Online exhibition:


This online exhibition provides insights into the Phonogrammarchiv’s unique and manifold holdings chiefly from the areas of ethnomusicology, cultural anthropology and linguistics. The audio and video samples showcased are the result of over 100 years of worldwide field research. They range from the Historical Collections 1899–1950 (listed in the World Register of UNESCO’s “Memory of the World” Programme) to audio-visual documents from the 21st century.

!Ai-khoë (Naro) speech sample; speaker: |Kχara

Recorded by Rudolf Pöch on 30/7/1908 in “Kχau (Kamelpan) , Britisch Betschuanaland Protektorat”; Ph 767

Between 1907 and 1909, Rudolf Pöch – controversial anthropologist, medical doctor and media pioneer – stayed with the indigenous population of the Kalahari in present-day Botswana and Namibia. Alongside film and photo documentation, also 67 Phonogramme were created in the course of this anthropological and ethnological expedition. They represent early audio recordings of polyphonic singing and Khoisan languages.

Excerpt from the protocol (transl. into English): ‘He [i.e. |Kχara] mentions that the Bushmen have to do so much for me (photography, measurements, phonographic recordings) and asks for a fire-box (lighter), apart from the tobacco.’

CD publication: Rudolf Pöch’s Kalahari Recordings (1908)


“Olutalo olwe Nsinsi”; musicians: Albert Sempeke, Ismael Obaloker, N.N.

Recorded by Gerhard Kubik in November 1967 in Kampala, Uganda; B 12508

Gerhard Kubik’s ethnomusicological recordings from various regions of Africa – created in the course of more than 50 years – are among the most significant holdings of the Phonogrammarchiv.

Already as a young man in Uganda, Kubik himself learnt to play the amadinda. This instrument is a 12-bar xylophone, played by three players at the same time.


Emperor Franz Joseph I (1830–1916)

Recorded by Fritz Hauser on 2/8/1903 in Ischl (Salzkammergut), Kaiservilla; Ph 3

In the course of an audience granted at the Kaiservilla in Ischl, Sigmund Exner – chairman of the Phonogrammarchivs-Kommission – along with the support of his engineer Fritz Hauser, succeeded in obtaining the longest of the three sound recordings of Emperor Franz Joseph (Ph 1–3). Apart from the last sentence, which was actually added ad hoc by the Emperor and can be heard here, the programmatic and visionary text essentially came from Exner himself. A week later, an illustration of this high-profile event appeared on the front page of the Oesterreichische Kronen-Zeitung.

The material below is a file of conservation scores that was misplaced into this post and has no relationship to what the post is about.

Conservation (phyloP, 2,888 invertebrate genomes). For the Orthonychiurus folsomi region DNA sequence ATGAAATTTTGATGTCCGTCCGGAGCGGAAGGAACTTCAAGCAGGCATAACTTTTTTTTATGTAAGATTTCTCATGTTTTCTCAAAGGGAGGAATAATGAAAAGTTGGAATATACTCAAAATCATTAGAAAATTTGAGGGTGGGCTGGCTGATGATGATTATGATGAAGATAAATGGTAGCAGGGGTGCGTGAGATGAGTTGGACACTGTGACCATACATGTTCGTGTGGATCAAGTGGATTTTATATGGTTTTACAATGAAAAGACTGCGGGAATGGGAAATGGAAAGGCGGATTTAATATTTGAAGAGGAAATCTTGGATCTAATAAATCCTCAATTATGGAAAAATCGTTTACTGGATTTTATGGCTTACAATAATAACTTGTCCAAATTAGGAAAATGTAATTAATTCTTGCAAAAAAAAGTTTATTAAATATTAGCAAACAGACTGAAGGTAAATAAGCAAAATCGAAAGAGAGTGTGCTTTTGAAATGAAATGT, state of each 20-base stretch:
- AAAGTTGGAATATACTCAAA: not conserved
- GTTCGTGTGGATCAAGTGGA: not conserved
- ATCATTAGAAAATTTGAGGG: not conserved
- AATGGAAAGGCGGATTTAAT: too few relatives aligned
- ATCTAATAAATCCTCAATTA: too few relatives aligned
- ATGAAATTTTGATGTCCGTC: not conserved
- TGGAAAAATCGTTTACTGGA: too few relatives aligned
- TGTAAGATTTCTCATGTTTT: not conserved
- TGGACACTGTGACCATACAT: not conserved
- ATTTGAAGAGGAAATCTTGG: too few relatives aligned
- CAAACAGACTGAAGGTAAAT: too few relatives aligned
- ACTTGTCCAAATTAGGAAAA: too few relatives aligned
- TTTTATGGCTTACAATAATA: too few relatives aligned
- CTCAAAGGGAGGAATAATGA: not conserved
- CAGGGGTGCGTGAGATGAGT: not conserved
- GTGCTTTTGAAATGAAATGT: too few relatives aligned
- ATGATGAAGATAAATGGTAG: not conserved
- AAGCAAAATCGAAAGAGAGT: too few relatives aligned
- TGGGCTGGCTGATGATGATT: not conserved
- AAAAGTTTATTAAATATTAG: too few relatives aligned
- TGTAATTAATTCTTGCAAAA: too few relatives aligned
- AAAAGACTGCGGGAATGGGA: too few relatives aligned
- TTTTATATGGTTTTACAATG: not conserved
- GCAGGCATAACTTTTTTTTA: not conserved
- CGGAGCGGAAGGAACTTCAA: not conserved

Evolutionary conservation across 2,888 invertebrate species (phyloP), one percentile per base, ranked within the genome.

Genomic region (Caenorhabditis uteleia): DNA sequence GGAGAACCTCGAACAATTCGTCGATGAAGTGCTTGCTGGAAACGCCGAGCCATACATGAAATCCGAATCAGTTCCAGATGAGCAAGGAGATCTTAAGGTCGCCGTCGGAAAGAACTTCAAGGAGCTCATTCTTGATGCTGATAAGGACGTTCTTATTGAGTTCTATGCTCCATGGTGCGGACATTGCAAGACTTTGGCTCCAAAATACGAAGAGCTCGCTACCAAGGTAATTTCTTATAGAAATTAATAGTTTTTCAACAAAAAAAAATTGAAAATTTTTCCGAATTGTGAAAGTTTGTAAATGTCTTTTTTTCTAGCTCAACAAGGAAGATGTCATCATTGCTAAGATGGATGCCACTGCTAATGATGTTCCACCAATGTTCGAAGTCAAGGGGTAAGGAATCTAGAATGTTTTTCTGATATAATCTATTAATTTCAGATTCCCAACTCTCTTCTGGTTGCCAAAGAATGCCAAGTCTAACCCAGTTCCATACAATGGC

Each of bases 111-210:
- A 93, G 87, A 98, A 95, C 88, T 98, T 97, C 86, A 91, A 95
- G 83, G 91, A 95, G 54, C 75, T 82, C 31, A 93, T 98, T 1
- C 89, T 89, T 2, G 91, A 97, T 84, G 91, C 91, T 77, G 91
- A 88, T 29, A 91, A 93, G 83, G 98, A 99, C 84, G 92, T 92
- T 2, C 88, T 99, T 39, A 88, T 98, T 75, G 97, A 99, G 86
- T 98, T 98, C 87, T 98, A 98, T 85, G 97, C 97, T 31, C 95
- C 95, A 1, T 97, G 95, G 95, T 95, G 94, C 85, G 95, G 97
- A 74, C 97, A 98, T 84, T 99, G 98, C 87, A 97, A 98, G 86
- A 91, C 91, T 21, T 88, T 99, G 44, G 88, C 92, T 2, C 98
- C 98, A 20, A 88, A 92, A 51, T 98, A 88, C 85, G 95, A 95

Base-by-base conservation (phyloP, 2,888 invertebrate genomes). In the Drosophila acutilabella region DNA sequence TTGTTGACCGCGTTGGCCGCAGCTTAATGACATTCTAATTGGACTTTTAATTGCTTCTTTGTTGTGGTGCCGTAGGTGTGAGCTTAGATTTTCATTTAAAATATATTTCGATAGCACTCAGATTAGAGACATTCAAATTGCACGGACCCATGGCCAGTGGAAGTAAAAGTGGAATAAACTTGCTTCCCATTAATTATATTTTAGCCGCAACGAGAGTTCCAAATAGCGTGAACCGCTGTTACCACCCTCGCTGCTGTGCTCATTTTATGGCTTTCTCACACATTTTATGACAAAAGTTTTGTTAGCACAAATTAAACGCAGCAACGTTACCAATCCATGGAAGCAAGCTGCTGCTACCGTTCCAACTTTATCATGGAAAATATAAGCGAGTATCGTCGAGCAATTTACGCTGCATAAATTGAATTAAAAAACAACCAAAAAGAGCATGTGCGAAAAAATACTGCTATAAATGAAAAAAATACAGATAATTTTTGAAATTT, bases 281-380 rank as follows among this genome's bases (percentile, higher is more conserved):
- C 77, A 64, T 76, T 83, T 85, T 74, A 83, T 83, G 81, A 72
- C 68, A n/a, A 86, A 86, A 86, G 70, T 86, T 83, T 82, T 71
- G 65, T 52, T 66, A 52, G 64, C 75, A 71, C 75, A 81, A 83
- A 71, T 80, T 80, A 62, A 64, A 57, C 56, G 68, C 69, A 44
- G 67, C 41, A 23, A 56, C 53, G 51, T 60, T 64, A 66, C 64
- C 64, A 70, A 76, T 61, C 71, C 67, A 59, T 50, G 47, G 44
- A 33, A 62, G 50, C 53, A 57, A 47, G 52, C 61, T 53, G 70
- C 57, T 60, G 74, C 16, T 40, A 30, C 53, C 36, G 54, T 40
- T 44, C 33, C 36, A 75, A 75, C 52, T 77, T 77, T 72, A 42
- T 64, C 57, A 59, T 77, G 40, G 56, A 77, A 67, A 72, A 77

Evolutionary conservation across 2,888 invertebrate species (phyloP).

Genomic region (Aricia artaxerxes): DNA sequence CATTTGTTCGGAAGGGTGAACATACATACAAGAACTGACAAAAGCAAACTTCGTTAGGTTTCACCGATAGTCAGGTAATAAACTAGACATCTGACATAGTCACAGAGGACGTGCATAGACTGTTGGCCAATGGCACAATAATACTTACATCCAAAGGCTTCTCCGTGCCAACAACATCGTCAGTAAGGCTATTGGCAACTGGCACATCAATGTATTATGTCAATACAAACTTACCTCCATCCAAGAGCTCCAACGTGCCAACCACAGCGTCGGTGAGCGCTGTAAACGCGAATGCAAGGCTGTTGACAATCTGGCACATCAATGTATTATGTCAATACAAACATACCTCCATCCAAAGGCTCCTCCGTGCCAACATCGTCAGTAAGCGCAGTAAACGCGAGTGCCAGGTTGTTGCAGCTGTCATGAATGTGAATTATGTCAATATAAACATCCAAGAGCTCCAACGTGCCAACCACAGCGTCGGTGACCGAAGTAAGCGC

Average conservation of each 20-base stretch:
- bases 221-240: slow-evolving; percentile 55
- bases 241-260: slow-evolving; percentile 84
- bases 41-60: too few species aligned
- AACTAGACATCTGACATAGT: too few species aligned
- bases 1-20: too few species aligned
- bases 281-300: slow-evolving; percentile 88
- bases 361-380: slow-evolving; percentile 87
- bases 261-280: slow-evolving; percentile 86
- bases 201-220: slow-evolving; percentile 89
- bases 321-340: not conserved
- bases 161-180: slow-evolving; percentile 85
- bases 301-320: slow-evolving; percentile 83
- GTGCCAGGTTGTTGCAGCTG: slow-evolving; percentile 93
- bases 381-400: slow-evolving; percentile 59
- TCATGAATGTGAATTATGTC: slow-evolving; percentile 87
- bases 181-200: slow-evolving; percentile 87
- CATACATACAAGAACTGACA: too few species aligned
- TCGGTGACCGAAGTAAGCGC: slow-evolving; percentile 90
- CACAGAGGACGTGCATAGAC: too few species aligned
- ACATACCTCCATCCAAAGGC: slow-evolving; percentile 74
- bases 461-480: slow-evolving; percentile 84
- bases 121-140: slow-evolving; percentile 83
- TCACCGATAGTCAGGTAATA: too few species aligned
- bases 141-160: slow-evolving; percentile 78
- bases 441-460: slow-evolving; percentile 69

CD publication: Stimmporträts
also published as Kaiser Franz Joseph, Stimmporträt 1903.

Es hat mich sehr gefreut, auf Wunsch der Akademie der Wissenschaften meine Stimme in den Apparat hineinzusprechen und dieselbe dadurch der Sammlung einzuverleiben.

It has given me great pleasure to speak, at the request of the Academy of Sciences, my voice into the machine and thereby incorporate it into the collection.


Early German dialect recording, Vienna 1901

Hunting episode; speaker: Paul Angelis

Recorded by Fritz Hauser on 19/2/1901 in the Phonogrammarchiv, Vienna; Ph 105

The collection of Austrian dialects has always represented one of the major activities of the Phonogrammarchiv – thus, as early as 1901, the oldest scientific recording of a German dialect was created. It is the description of a deer hunt, recited in dialogue form in the Central Bavarian dialect of Unterach in Upper Austria (Attergau).

CD publication: „Dazähl’n“ – 100 Jahre Dialektaufnahme in Österreich

- Kåå(d)l, auf wås hås-denn gschossn?
- Auv-ɐn Hiiɐsch hå(n)-i gschossn.
- Sakrɐment, håst-n laichd schå(n) wiidɐ gfaid?
- Na-naa, gfaid hå-i-n need! Då is-ɐ iwɐ-n Gråå(b)m umǝgschprungɐ, grååd dåå bai dɐ Graaniz. Und-I måɐ(n), i bin äɐm ɐ weng hint aufikemmɐ.

Transcription: Wilfried Schabus, 2003


Menthoko Festival (excerpts)

Recorded by Christian Huber in September 2002 in Kanam (Kinnaur, Himachal Pradesh), India; V 337-343

The Menthoko Festival is celebrated in September in Kinnaur, in the Shumcho region. The video shows excerpts from the second day of festivities. There is music, dancing and singing in the Santang, the temple square. The dancers are festively decorated and clothed as they walk around the temple square counterclockwise according to the rules of traditional Kinnauri dancing. Similarly, the sedan chair (i.e. the body) of the Davla, the main deity of the village of Kanam, is carried counterclockwise around the building in the middle of the temple square. One can also see the appearance of two trance mediums, whose task includes the expulsion of evil spirits.



Conceived and edited: Christian Liebl, Katharina Thenius-Wilscher
Technical realisation: Johannes Spitzbart, Franz Pavuza, Michael Risnyovszky